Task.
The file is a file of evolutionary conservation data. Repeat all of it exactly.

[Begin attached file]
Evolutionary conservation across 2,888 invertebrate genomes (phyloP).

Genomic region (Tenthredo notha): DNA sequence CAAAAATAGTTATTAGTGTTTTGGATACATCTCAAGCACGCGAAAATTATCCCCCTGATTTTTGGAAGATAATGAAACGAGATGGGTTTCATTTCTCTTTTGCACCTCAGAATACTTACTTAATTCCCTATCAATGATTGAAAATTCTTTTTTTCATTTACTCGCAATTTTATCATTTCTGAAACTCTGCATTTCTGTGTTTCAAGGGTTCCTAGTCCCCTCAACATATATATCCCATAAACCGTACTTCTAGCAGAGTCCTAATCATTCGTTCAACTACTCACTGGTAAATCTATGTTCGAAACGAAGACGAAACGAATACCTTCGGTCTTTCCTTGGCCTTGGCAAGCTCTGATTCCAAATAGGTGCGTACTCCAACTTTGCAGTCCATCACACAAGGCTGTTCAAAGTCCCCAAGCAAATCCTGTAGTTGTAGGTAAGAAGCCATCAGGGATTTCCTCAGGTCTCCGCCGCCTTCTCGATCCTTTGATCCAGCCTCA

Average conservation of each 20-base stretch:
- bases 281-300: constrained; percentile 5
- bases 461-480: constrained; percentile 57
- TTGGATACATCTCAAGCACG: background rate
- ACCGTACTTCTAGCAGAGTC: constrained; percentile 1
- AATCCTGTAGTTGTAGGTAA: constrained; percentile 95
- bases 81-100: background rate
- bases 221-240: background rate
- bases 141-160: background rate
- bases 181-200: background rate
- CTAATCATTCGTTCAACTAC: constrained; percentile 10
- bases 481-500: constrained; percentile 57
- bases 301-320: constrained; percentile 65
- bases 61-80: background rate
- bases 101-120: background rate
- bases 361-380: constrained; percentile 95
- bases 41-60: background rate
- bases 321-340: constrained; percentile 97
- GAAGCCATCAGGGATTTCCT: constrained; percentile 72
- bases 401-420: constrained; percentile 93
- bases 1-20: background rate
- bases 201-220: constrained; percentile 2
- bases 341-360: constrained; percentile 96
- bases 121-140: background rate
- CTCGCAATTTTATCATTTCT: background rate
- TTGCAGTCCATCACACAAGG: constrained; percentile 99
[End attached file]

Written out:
Evolutionary conservation across 2,888 invertebrate genomes (phyloP).

Genomic region (Tenthredo notha): DNA sequence CAAAAATAGTTATTAGTGTTTTGGATACATCTCAAGCACGCGAAAATTATCCCCCTGATTTTTGGAAGATAATGAAACGAGATGGGTTTCATTTCTCTTTTGCACCTCAGAATACTTACTTAATTCCCTATCAATGATTGAAAATTCTTTTTTTCATTTACTCGCAATTTTATCATTTCTGAAACTCTGCATTTCTGTGTTTCAAGGGTTCCTAGTCCCCTCAACATATATATCCCATAAACCGTACTTCTAGCAGAGTCCTAATCATTCGTTCAACTACTCACTGGTAAATCTATGTTCGAAACGAAGACGAAACGAATACCTTCGGTCTTTCCTTGGCCTTGGCAAGCTCTGATTCCAAATAGGTGCGTACTCCAACTTTGCAGTCCATCACACAAGGCTGTTCAAAGTCCCCAAGCAAATCCTGTAGTTGTAGGTAAGAAGCCATCAGGGATTTCCTCAGGTCTCCGCCGCCTTCTCGATCCTTTGATCCAGCCTCA

Average conservation of each 20-base stretch:
- bases 281-300: constrained; percentile 5
- bases 461-480: constrained; percentile 57
- TTGGATACATCTCAAGCACG: background rate
- ACCGTACTTCTAGCAGAGTC: constrained; percentile 1
- AATCCTGTAGTTGTAGGTAA: constrained; percentile 95
- bases 81-100: background rate
- bases 221-240: background rate
- bases 141-160: background rate
- bases 181-200: background rate
- CTAATCATTCGTTCAACTAC: constrained; percentile 10
- bases 481-500: constrained; percentile 57
- bases 301-320: constrained; percentile 65
- bases 61-80: background rate
- bases 101-120: background rate
- bases 361-380: constrained; percentile 95
- bases 41-60: background rate
- bases 321-340: constrained; percentile 97
- GAAGCCATCAGGGATTTCCT: constrained; percentile 72
- bases 401-420: constrained; percentile 93
- bases 1-20: background rate
- bases 201-220: constrained; percentile 2
- bases 341-360: constrained; percentile 96
- bases 121-140: background rate
- CTCGCAATTTTATCATTTCT: background rate
- TTGCAGTCCATCACACAAGG: constrained; percentile 99